This Free AI Tool Can Restore Old, Worn Photos Incredibly Quickly
Open source photographic software can be really impressive sometimes. One recent example of this might be especially useful to just about anyone who wants to restore their own old photos or those from family albums.
The newly released AI tool has been dubbed the “Generative Facial Prior”, or GFP-GAN for short, by its creator and it offers a remarkable, professional-level ability to restore old, damaged or worn-out photos. Best of all, GFP-GAN is completely free to use.
The new software can refurbish many photos to their previous state, and it’s even capable of improving them without creating an exaggerated photo restoration effect in some cases. The scientific effort behind this neatly useful AI photo tool goes by the weighty name of the “Towards Real-World Blind Face Restoration with Generative Facial Prior” project. You can read up on its technical details in this academic paper if you’re up for a deep dive into some major math.
In the video above, AI education YouTuber Louis Bouchard explains just how well the open source photo restoration software works and more importantly, how you can use it for free yourself.
In a nutshell, GFP-GAN’s latest version 1.3 analyzes photos without even really “seeing” them. Instead, it constructs a pixel pattern model of an image into a digital rendering and then tries to guess how it should be arranged. the AI then uses this guesstimation to fill in gaps by adding new pixels in the right tones or colors.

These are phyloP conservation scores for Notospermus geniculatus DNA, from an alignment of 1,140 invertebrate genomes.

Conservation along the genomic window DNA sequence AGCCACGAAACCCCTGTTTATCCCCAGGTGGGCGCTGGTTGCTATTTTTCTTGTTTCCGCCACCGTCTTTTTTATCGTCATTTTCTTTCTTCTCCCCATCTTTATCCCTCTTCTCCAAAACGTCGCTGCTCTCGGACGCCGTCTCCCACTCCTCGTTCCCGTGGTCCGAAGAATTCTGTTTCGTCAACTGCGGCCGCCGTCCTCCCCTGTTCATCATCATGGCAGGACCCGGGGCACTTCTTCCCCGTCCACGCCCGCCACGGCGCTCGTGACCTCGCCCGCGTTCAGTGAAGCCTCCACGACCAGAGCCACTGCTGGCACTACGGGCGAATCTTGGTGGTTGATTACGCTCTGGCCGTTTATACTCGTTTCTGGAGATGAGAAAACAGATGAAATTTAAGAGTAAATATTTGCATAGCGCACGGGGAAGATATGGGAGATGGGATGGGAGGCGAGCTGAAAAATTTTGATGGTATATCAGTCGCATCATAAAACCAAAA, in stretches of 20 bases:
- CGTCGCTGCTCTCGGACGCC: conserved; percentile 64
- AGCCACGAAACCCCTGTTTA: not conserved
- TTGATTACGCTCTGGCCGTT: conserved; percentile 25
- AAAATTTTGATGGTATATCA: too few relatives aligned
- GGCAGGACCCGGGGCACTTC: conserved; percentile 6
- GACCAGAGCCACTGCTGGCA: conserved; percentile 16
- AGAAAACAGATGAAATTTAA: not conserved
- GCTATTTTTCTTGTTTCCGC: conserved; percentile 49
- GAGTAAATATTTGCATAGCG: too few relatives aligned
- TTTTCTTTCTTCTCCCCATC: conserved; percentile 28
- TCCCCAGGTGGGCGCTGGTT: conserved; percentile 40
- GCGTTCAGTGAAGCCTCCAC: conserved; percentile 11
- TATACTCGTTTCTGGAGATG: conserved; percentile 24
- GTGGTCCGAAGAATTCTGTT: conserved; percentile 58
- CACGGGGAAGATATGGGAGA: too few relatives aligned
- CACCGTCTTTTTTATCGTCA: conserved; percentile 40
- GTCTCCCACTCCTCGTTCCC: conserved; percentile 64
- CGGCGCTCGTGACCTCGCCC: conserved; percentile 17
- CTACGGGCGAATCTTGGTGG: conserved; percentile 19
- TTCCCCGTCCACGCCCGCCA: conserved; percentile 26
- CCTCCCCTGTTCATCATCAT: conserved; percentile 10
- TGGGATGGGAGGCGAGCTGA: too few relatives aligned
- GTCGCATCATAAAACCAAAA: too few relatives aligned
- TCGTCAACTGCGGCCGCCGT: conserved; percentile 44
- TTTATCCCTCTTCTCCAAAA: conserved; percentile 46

Some other internal metrics of the AI let it sharpen faces and other detailed visuals by focusing on their key features, refining them and then comparing its restorative effort with the original to see if the results still show the same essential thing or face. The full mechanism of how GFP-GAN works is of course much more complicated than this but the above are some of its essentials.
The bottom line for the software is that it can sometimes take just seconds to deliver quality that a professional human user working with commercial photo editing software might take hours to achieve. Really, it’s that good.
On the other hand, GFP-GAN has its limits too. In the case of heavily damaged or really low-resolution facial images, the restored faces might look a bit different from the real person they’re supposed to represent. Overall though, the software seems to nail its guesses down surprisingly well.
As Bouchard explains, “The resulting image will look just like our grandfather if we are lucky enough. But it may as well look like a complete stranger, and you need to keep that in consideration when you use these kinds of models.”
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